Brazing requires that the filler metal flow into a capillary between the two closely aligned base metals to be joined. In the case of copper-phosphorus braze alloys – these base metals are usually copper or brass, and joint integrity is dependent on a number of factors in addition to the choice of filler metal.
Phos-copper, and phos-copper-silver brazing alloys – such as Harris Stay Silv®alloys, Dynaflow® and Blockade® – are used for joining copper, brass and bronze only. You never want to join steel, cast iron or stainless steel with a phosphorus containing braze alloy; simply put the connection provides limited strength.
Medical gas copper oxygen line installations to NFPA 99 require using a phos-copper BCuP brazing alloy conforming to AWS A5.8 without flux. A nitrogen purge is also required during brazing. For copper to brass applications a flux is required. For these connections apply the flux sparingly to avoid getting flux inside the lines.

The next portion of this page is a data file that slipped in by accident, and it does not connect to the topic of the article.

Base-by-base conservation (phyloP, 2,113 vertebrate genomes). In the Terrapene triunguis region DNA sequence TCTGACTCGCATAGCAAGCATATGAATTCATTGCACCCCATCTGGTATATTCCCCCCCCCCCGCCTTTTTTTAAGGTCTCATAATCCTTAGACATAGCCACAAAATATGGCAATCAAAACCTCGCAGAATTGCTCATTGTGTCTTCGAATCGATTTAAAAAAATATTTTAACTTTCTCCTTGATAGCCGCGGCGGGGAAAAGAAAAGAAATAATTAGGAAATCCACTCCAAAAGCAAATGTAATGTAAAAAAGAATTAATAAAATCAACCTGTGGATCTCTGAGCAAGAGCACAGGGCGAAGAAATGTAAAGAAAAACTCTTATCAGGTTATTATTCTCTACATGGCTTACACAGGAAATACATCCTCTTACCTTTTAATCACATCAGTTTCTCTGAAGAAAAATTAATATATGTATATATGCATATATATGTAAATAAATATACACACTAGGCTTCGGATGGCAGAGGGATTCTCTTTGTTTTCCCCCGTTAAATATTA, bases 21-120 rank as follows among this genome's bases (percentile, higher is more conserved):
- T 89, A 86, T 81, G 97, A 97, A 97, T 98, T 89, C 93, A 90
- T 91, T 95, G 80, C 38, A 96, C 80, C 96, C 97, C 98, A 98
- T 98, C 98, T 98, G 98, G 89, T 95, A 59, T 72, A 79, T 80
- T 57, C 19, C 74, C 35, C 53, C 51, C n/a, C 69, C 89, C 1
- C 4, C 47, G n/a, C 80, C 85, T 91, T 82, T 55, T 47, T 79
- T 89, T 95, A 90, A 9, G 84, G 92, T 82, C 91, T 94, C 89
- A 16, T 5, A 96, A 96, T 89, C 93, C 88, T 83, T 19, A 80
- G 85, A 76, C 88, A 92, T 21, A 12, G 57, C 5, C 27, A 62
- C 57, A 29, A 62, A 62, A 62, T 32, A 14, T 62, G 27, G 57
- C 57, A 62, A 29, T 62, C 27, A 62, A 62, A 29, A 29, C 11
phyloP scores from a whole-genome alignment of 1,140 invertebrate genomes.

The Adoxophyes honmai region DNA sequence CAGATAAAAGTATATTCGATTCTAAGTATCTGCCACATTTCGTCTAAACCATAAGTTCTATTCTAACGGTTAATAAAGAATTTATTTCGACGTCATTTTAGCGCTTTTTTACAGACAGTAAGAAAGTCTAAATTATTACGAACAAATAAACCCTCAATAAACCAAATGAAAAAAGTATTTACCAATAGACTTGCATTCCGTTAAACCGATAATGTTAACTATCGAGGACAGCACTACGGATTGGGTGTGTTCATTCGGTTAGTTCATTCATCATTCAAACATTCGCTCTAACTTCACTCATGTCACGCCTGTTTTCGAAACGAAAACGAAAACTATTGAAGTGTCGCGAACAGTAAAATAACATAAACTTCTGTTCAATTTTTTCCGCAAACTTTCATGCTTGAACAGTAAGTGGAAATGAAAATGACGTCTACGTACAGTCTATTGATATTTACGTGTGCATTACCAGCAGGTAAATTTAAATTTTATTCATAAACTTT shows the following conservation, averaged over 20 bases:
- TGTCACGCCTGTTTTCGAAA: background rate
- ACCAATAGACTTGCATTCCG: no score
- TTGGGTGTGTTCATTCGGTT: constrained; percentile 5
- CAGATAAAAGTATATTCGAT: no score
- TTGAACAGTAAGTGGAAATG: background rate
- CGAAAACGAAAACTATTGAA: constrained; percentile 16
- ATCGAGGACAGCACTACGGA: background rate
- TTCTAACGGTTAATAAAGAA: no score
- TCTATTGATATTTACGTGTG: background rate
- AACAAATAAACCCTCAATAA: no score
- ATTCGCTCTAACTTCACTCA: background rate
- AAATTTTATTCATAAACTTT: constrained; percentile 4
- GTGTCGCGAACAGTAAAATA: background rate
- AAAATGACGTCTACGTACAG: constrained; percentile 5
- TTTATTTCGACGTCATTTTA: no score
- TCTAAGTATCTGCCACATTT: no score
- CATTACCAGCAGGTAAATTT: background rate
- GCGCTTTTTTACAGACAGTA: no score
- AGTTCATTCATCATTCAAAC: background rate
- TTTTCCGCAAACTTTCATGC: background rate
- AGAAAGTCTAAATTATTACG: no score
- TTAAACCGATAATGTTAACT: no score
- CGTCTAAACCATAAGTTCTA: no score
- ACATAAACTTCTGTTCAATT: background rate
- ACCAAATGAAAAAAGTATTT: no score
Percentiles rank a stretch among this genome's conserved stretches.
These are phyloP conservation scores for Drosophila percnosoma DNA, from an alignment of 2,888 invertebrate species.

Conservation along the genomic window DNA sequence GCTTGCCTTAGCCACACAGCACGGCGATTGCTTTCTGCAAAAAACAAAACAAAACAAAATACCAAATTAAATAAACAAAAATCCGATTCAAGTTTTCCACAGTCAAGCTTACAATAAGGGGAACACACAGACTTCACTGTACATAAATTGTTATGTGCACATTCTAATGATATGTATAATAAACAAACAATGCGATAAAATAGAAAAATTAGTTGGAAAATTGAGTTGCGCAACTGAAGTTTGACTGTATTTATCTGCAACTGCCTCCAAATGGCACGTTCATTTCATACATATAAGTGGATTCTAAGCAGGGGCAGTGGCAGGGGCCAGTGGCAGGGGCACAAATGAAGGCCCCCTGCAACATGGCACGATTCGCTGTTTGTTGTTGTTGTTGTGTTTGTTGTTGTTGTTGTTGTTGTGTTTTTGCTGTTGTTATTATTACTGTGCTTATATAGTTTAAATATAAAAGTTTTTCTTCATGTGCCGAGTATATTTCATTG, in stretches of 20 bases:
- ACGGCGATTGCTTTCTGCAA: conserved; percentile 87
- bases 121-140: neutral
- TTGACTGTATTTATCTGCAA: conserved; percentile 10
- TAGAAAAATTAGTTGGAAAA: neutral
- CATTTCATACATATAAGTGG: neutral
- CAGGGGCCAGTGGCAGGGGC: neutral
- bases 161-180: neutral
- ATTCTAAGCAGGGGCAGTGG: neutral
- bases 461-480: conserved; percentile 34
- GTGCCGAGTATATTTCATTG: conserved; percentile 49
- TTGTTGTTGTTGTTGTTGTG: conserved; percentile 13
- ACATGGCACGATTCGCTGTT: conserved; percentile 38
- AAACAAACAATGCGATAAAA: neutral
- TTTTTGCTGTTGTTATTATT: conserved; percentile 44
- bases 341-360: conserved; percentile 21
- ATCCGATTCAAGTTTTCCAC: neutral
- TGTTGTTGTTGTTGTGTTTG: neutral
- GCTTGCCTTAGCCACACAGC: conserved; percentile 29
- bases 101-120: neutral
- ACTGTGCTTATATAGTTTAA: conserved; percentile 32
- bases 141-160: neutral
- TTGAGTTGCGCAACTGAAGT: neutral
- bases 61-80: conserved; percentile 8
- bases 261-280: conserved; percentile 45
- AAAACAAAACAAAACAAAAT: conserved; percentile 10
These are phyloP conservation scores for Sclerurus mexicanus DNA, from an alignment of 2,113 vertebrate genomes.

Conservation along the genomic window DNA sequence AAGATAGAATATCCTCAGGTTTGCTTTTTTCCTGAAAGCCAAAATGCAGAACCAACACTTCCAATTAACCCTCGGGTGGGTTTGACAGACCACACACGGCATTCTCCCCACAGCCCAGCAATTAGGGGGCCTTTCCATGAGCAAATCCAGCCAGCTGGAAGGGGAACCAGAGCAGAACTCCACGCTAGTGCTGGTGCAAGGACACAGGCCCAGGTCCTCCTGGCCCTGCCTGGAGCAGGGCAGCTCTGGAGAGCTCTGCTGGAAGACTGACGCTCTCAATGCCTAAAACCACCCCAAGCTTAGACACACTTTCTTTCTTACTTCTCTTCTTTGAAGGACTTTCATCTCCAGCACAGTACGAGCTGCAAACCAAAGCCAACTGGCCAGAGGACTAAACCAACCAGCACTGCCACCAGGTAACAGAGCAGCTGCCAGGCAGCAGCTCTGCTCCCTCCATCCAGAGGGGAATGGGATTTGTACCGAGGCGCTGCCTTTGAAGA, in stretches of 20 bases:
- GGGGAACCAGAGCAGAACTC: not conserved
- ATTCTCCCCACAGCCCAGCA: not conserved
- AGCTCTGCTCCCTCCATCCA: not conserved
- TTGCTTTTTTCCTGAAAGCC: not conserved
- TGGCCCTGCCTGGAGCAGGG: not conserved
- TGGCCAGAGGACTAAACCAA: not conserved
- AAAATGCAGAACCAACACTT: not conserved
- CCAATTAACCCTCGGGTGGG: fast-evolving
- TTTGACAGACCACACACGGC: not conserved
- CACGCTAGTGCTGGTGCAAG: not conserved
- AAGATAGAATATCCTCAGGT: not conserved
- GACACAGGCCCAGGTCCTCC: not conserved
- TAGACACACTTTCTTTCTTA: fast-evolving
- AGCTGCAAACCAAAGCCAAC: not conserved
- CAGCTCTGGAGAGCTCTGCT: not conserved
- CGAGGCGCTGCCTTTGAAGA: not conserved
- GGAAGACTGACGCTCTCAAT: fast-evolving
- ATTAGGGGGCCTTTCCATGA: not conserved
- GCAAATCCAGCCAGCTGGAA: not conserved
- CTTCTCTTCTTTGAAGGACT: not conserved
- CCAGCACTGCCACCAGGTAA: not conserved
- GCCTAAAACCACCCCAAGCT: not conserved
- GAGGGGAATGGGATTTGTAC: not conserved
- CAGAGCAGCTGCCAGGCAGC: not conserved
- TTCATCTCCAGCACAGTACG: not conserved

Other environments such as boiler houses, paper mills, and natural gas lines have high concentrations of sulfides or sulfur. Sulfides attack the phosphorus in the phos copper brazing alloy and can result in leaks. When joining material exposed to a sulfur environment you should use a high silver brazing alloy such as Harris Safety Silv®.
The temperature at which the filler metal flows and the skill of the operator in adding filler metal at the correct temperature are important. Proper cleaning of the base metal before brazing and avoiding excess oxidation during heating are contributing factors in joint integrity.
All of the factors that contribute to joint integrity must be properly controlled to assure reliability of a brazed joint.